U.S.-Mexico Lecture Series to Explore Timely Topics
Aug. 26, 2009
The state of politics, religion and economics on the south side of the border are just a few of the topics to be covered in this year’s Center for U.S.-Mexico Studies public lecture series.
Speakers in the annual series will also assess risks posed by the H1N1 flu virus and the pandemic’s impact on international education.
Cultural topics include a talk about the literature of Mexican cultural identity. In addition, father-son virtuoso duo Raúl and Daniel Olmos will perform an evening of Mexican classical guitar music.
The first lecture is Sept. 16.
The lectures will be followed by question-and-answer sessions. With the exception of the guitar performance, which costs $20, all of the programs are free.
The topics, presenters and schedule for the 2009-10 series are as follows:
“2009 Mexican Mid-Term Elections:
Outcomes and Interpretations”
Sept. 16, 2:30 p.m., Conference Center
Lecturers: Alejandro Tirado, Monica Rankin and Rodolfo Hernández Guerrero
Rankin is an assistant professor of history at UT Dallas specializing in the history of Mexico, Latin America, and U.S.-Latin American relations. Tirado is a doctoral candidate with research interests in the economics of regulation, economics of happiness, the Mexican political system and social programs to fight poverty. Hernandez is director of the Center for U.S.-Mexico Studies and the Office of International Education at UT Dallas and teaches courses on U.S.-Mexico affairs, and Mexican politics and economics. (Co-sponsored by the UT Dallas School of Economic, Political, and Policy Sciences)
“Emergence of Protestants in Mexico, A Historical Overview”
Oct. 7, 4 p.m., Conference Center
Lecturer: Octavio Javier Esqueda
Octavio Javier Esqueda is the first Mexican professor in the century-old Southwestern Baptist Theological Seminary in Fort Worth. Among his research topics are the philosophy of education and theological education. (Co-sponsored by the UT Dallas School of Arts and Humanities)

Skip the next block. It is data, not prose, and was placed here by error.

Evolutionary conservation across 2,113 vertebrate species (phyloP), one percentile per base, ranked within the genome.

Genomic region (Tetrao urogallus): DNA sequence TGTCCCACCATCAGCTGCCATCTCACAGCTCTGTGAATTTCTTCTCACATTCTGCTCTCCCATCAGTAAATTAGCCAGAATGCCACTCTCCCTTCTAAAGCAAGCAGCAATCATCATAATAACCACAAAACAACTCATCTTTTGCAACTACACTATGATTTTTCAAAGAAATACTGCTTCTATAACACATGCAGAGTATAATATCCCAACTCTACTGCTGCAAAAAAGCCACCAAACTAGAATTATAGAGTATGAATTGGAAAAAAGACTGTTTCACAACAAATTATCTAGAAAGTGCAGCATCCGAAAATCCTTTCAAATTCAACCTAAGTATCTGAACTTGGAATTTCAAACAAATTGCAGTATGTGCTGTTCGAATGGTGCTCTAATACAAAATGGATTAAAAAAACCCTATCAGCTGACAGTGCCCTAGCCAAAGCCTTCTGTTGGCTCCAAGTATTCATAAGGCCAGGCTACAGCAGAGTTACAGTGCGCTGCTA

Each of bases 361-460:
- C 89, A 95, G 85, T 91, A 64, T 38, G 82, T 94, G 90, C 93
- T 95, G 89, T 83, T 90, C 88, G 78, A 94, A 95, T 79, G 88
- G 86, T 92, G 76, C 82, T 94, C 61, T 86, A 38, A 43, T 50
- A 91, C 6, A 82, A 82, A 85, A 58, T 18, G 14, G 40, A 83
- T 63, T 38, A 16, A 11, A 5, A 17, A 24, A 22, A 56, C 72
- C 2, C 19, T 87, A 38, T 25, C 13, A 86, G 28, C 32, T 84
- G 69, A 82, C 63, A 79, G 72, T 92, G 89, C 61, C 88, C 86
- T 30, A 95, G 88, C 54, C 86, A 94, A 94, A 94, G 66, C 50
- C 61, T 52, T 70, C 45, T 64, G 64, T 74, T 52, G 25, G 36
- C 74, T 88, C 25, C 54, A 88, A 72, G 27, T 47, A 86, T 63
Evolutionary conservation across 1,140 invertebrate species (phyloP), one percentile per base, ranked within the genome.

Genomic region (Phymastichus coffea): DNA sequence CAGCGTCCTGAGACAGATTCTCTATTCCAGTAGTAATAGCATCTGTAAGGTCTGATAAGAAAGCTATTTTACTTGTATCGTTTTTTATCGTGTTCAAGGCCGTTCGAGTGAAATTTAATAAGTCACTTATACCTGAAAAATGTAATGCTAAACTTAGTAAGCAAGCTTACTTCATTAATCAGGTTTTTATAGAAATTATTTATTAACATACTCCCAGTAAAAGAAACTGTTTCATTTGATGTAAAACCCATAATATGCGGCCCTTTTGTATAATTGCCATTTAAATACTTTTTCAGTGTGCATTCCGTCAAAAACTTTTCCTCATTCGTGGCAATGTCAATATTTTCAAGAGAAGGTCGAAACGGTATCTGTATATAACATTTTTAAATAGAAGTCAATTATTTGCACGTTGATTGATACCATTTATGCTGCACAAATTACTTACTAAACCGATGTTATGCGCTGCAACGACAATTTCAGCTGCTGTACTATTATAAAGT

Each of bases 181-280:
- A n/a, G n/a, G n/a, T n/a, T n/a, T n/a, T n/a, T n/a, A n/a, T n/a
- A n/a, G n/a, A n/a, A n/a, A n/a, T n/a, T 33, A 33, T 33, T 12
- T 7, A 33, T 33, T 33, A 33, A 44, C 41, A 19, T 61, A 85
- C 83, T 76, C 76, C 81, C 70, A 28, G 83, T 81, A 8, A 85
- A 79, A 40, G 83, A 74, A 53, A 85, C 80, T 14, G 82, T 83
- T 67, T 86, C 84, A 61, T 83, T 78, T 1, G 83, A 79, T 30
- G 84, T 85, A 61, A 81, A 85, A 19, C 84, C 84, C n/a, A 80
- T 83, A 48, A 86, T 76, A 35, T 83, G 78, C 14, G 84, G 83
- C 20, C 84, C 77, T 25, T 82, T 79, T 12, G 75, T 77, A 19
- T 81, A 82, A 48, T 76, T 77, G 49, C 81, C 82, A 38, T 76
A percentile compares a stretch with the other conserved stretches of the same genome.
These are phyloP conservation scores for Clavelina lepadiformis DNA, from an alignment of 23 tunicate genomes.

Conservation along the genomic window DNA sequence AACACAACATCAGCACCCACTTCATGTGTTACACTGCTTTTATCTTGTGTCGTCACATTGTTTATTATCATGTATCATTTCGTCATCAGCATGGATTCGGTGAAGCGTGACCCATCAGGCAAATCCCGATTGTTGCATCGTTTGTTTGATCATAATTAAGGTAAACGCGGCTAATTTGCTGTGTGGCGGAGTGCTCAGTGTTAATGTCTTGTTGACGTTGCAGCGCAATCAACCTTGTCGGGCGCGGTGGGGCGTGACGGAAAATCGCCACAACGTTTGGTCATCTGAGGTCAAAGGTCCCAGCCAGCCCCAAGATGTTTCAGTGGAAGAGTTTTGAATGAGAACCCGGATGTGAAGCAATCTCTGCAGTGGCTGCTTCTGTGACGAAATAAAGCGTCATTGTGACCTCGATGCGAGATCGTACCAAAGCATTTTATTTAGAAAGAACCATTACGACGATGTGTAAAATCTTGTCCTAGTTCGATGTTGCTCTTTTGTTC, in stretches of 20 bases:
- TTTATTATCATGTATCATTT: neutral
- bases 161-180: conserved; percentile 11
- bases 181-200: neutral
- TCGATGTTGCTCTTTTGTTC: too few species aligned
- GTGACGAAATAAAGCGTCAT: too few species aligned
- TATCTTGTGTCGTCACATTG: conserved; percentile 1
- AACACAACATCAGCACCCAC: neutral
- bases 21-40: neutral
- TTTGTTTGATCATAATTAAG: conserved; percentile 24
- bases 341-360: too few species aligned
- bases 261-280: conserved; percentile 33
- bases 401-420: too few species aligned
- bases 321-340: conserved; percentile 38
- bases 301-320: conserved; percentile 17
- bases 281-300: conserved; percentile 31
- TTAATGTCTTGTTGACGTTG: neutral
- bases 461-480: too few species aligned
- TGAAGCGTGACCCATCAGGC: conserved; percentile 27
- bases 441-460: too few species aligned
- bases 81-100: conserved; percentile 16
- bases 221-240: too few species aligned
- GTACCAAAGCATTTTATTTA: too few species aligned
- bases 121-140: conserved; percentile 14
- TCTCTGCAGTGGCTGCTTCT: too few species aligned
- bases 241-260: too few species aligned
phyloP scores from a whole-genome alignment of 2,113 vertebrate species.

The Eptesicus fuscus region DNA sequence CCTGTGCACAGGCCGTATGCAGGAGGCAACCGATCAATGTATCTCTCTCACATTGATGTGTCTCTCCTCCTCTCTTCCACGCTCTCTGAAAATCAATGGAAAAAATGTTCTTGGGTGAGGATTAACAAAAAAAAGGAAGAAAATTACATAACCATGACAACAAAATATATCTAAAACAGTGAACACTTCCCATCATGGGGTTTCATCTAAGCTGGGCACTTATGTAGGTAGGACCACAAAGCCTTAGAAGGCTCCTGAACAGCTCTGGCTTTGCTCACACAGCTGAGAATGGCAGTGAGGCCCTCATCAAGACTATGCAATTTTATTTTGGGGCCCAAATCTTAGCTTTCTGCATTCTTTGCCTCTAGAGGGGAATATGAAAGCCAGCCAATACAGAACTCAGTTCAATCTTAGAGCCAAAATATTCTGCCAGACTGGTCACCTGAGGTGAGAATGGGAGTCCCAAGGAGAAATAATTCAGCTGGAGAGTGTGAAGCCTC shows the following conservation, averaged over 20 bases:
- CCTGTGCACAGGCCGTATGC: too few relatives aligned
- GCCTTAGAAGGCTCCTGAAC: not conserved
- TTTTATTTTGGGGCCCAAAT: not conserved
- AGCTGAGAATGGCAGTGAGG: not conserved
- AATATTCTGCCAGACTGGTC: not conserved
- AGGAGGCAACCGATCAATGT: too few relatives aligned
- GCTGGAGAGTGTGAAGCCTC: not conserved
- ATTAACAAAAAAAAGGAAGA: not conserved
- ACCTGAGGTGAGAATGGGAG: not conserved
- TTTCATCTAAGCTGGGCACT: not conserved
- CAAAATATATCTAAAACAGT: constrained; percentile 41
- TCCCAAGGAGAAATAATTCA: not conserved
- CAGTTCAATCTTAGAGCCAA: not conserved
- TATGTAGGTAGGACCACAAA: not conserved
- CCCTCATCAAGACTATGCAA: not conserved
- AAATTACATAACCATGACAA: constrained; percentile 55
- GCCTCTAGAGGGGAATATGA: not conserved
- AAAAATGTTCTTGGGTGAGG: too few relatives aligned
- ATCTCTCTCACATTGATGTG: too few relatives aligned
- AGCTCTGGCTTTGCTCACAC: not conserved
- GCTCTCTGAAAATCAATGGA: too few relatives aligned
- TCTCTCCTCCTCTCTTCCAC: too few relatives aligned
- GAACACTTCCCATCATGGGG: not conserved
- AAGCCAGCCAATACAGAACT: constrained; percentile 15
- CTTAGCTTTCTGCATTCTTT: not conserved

“Classical Guitar from Mexico”
Oct. 16, 8 p.m., Jonsson Performance Hall
Performers: Raúl and Daniel Olmos
The UT Dallas guitar season opens with the father-son duo of Raúl and Daniel Olmos. Raùl Olmos has promoted the Mexican guitar repertoire continuously, with his virtuoso performance and commissions of new works by Mexican composers. Daniel Olmos has won numerous awards in Mexico and Spain for his playing. (Co-sponsored by the UT Dallas School of Arts and Humanities)
“Mexico’s Economic System
and Functioning: NAFTA and Beyond"
Oct. 21, 2:30 p.m., Conference Center
Lecturer: María Elena Labastida
María Elena Labastida Tovar teaches international finance as a lecturer at UT Dallas whose research has explored dispute settlement in trade agreements, a proposal to include temporal working permits for non-skilled workers in NAFTA, and the cost-benefit analysis of free trade. (Co-sponsored by the UT Dallas School of Economic, Political, and Policy Sciences)
“The Mexican Amber: A Solid Response
for a World Health Emergency and International Education”
Oct. 27, Details to be announced
Lecturers: Leticia Zamarripa and Rodolfo Hernandez Guerrero
Leticia Santos-Zamarripa is director of the International Liaison Office in Dallas of the Monterrey Institute of Technology and Higher Education Vice Presidency for International Affairs. She has been involved in international education at ITESM for last 22 years developing agreements of collaboration and programs worldwide, overseeing study abroad programs for faculty and students, and managing programs and services for international students. (Co-sponsored by the Association of International Educators - Region III)
About the Center for U.S.-Mexico Studies
The Center for U.S.-Mexico Studies at UT Dallas was created in 1995 in recognition of the richness of the Mexican-American past, as well as the importance of Mexico to the United States. Goals of the center are to provide curricula and exchange of faculty and students with Mexican universities, to conduct research and present lectures about issues of interest to both Mexico and the U.S., and to prepare individuals for leadership in the fields of business, politics, science, technology and the arts. For additional information, please visit www.utdallas.edu/research/cusms.